Visual perception involves the grouping of individual elements into
coherent patterns that reduce the descriptive complexity of a visual scene.
The physiological basis of this perceptual simplification remains poorly
understood. We used functional MRI to measure activity in a higher object
processing area, the lateral occipital complex, and in primary visual cortex
in response to visual elements that were either grouped into objects or
randomly arranged. We observed significant activity increases in the lateral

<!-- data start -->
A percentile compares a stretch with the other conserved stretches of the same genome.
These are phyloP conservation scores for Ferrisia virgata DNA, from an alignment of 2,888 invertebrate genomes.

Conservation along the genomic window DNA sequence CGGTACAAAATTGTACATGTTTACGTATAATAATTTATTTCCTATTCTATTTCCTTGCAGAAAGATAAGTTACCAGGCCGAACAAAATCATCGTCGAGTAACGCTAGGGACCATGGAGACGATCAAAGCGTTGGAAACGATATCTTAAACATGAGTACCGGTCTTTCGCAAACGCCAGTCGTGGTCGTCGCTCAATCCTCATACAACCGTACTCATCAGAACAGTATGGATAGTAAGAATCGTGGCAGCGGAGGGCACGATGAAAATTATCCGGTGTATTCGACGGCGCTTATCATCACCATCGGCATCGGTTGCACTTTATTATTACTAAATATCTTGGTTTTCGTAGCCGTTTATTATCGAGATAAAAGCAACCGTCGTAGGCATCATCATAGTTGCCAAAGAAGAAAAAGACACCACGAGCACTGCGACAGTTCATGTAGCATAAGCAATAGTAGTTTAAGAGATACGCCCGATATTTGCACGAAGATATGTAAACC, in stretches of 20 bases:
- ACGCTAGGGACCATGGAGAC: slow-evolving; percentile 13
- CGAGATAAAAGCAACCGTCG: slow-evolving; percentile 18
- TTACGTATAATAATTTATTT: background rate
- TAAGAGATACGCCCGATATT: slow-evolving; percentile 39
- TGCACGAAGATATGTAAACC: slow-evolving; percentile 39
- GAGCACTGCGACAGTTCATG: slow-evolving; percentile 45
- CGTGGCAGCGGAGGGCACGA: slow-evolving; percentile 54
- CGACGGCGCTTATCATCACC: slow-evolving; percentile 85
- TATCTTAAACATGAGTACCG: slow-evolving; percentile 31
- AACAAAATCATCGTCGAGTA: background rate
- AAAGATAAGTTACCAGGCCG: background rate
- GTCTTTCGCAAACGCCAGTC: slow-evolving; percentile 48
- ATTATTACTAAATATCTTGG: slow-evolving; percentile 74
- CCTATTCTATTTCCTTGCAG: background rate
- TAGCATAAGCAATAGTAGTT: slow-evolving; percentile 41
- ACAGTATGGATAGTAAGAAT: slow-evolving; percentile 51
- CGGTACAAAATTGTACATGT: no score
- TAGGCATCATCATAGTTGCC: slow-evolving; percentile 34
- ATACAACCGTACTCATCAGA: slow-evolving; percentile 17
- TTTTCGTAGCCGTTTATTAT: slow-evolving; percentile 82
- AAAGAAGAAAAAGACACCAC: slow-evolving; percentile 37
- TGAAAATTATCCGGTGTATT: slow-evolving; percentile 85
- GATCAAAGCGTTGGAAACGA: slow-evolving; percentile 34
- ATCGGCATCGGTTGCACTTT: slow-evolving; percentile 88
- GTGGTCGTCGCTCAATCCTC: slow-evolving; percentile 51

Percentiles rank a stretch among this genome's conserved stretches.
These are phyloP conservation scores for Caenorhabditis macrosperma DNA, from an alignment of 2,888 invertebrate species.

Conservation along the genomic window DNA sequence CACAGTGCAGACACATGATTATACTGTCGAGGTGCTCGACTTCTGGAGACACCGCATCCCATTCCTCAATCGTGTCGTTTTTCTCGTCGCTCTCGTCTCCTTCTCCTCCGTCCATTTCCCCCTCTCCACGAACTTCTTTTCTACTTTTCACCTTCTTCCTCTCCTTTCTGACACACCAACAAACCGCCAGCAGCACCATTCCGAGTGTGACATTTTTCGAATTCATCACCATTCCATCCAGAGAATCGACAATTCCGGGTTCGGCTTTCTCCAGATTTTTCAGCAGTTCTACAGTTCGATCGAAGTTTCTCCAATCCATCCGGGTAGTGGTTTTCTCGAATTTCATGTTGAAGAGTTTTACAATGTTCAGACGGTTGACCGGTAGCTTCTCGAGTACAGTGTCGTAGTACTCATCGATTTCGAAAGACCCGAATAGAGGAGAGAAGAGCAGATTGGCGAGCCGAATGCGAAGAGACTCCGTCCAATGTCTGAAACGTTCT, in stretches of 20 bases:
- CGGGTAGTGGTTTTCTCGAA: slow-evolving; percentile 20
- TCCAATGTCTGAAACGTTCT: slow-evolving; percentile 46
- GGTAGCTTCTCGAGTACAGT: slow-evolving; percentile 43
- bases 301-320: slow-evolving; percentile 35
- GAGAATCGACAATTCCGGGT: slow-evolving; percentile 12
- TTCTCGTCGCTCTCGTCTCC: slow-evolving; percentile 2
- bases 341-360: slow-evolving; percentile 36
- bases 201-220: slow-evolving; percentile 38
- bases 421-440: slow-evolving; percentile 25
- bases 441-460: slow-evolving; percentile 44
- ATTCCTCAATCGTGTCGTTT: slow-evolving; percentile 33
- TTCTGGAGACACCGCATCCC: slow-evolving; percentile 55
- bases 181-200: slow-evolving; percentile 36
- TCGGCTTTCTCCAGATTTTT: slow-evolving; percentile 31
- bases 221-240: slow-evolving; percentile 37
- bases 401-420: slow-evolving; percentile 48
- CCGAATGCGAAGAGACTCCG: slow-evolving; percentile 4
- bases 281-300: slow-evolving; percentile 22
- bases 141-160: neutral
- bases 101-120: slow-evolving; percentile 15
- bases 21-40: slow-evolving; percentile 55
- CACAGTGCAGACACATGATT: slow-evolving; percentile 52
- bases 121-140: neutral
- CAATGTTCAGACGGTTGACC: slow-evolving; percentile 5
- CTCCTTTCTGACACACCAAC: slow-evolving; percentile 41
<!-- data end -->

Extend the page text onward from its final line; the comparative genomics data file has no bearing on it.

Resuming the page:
occipital complex and concurrent reductions of activity in primary visual
cortex when elements formed coherent shapes, suggesting that activity in
early visual areas is reduced as a result of grouping processes performed
in higher areas. These findings are consistent with predictive coding models
of vision that postulate that inferences of high-level areas are subtracted
from incoming sensory information in lower areas through cortical feedback.